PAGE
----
Tampa Property Division Lawyers
Protecting Your Assets & Rights
Property division is often one of the most contentious parts of the divorce process. If you and your soon-to-be-ex disagree on how to distribute assets and liabilities, reaching a mutually beneficial compromise can be tricky.
The outcome of your property division case can substantially impact your financial stability post-divorce. At K. Dean Kantaras, P.A., our Tampa property division attorneys are committed to protecting your rights and pursuing the best possible outcome in your property division case.
To schedule a consultation with our team, contact us online or via phone at (727) 939-6113.
Separate Versus Marital Property
If you're engaging in a property division dispute, understanding the difference between separate and marital property is vital.
Separate property applies to assets and liabilities owned by only one spouse, such as something they acquired pre-marriage or a gift from a family member.
Marital property applies to assets and liabilities owned by both spouses, or that both spouses contribute to in a meaningful way.
Separate property can transform into marital property over time. For example, let's say you buy a house by yourself before you meet your current spouse. After you get married, your spouse pays to remodel the garden and add another bedroom onto the house. The house may now be considered marital property by the court since both parties have significantly contributed to its value.
Florida Is an Equitable Distribution State
Florida courts use equitable distribution statues when deciding property division disputes. An “equitable” division does not mean that the court splits property 50/50 between the parties. In fact, it’s fairly rare for the court to award an equal amount of property to each property.
During property division, the court tries to secure an outcome that enables each spouse to maintain a good quality of life post-divorce, depending on the circumstances of the case. Courts consider the following factors:
- Each spouse's income and earning potential;
- The length of their marriage;
- Whether they share any minor children;
- Their assets and debts;
- Their physical and mental health;
- Whether one spouse made career sacrifices or contributed significantly to their partner's career (paying for training or school for their spouse, for example);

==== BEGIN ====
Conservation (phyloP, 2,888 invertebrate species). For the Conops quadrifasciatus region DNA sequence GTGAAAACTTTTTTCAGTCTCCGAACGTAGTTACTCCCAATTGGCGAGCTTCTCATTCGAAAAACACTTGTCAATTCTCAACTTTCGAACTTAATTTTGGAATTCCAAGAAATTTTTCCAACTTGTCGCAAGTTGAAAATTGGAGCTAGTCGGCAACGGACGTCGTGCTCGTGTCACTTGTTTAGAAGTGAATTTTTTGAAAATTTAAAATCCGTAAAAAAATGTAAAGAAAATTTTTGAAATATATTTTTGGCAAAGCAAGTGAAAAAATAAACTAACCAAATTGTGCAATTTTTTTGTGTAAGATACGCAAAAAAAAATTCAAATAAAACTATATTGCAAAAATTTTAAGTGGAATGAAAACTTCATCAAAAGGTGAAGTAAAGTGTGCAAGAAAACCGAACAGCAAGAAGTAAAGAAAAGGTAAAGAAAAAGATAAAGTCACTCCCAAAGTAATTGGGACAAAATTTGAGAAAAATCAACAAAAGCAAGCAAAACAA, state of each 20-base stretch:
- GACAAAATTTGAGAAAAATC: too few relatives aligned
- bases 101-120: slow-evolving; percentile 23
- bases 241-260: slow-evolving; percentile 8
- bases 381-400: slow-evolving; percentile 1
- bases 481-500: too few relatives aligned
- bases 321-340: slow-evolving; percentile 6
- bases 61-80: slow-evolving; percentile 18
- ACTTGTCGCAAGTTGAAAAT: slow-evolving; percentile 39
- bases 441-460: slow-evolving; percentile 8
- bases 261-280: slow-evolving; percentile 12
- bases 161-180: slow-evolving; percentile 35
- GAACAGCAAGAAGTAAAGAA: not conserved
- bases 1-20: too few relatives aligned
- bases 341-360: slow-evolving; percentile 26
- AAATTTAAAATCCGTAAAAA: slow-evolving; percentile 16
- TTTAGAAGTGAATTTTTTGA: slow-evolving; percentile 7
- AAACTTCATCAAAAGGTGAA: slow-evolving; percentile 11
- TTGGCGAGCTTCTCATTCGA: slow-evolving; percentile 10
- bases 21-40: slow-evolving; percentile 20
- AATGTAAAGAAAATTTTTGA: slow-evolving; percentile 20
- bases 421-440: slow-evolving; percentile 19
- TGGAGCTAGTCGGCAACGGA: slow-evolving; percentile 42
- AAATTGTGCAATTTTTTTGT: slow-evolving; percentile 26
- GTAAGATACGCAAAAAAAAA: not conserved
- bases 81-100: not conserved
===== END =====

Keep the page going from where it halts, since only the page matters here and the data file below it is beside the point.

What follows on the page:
- Anything else the court considers important (for example, if domestic violence played a role in the marriage, the court may factor that into the property division process).
Based on these factors, the court develops a property division arrangement that the judge presiding over the case considers "equitable."
Let's go back to our example of the house. Let's say that the spouse who paid for the garden remodel and add-on contributed less to the property monetarily than the spouse who bought the house. The court may:
- Ask the spouses to sell the house, and award a greater portion of the profits to the spouse who originally bought the house;
- Allow the original owner to keep the house, if they pay their spouse back for the garden remodel and add-on (including how much those additions increased the value of the house);
- Allow the spouse who paid for the garden remodel and add-on to keep the house, as long as they pay the original owner a majority of the home's value.
These are just some ways the court might divide property. How courts handle the property division process varies on a case-by-case basis. For example, in circumstances where spouses share minor children, it's not uncommon for the court to award the marital home to the custodial parent to help them care for the children.
Negotiating equitable terms for the property division process with your spouse in an out-of-court process, like mediation or collaborative divorce, can help you avoid involving the court in your property division case. Resolving your property division case out of court can help you reach a more satisfactory arrangement with your soon-to-be-ex.
At K. Dean Kantaras, P.A., our Tampa property division lawyers are here to help you navigate the property division process. Whether you want to handle your case in or out of the courtroom, we'll be by your side every step of the way.
To schedule a consultation with our team or learn more about our services, contact us online or via phone at (727) 939-6113.
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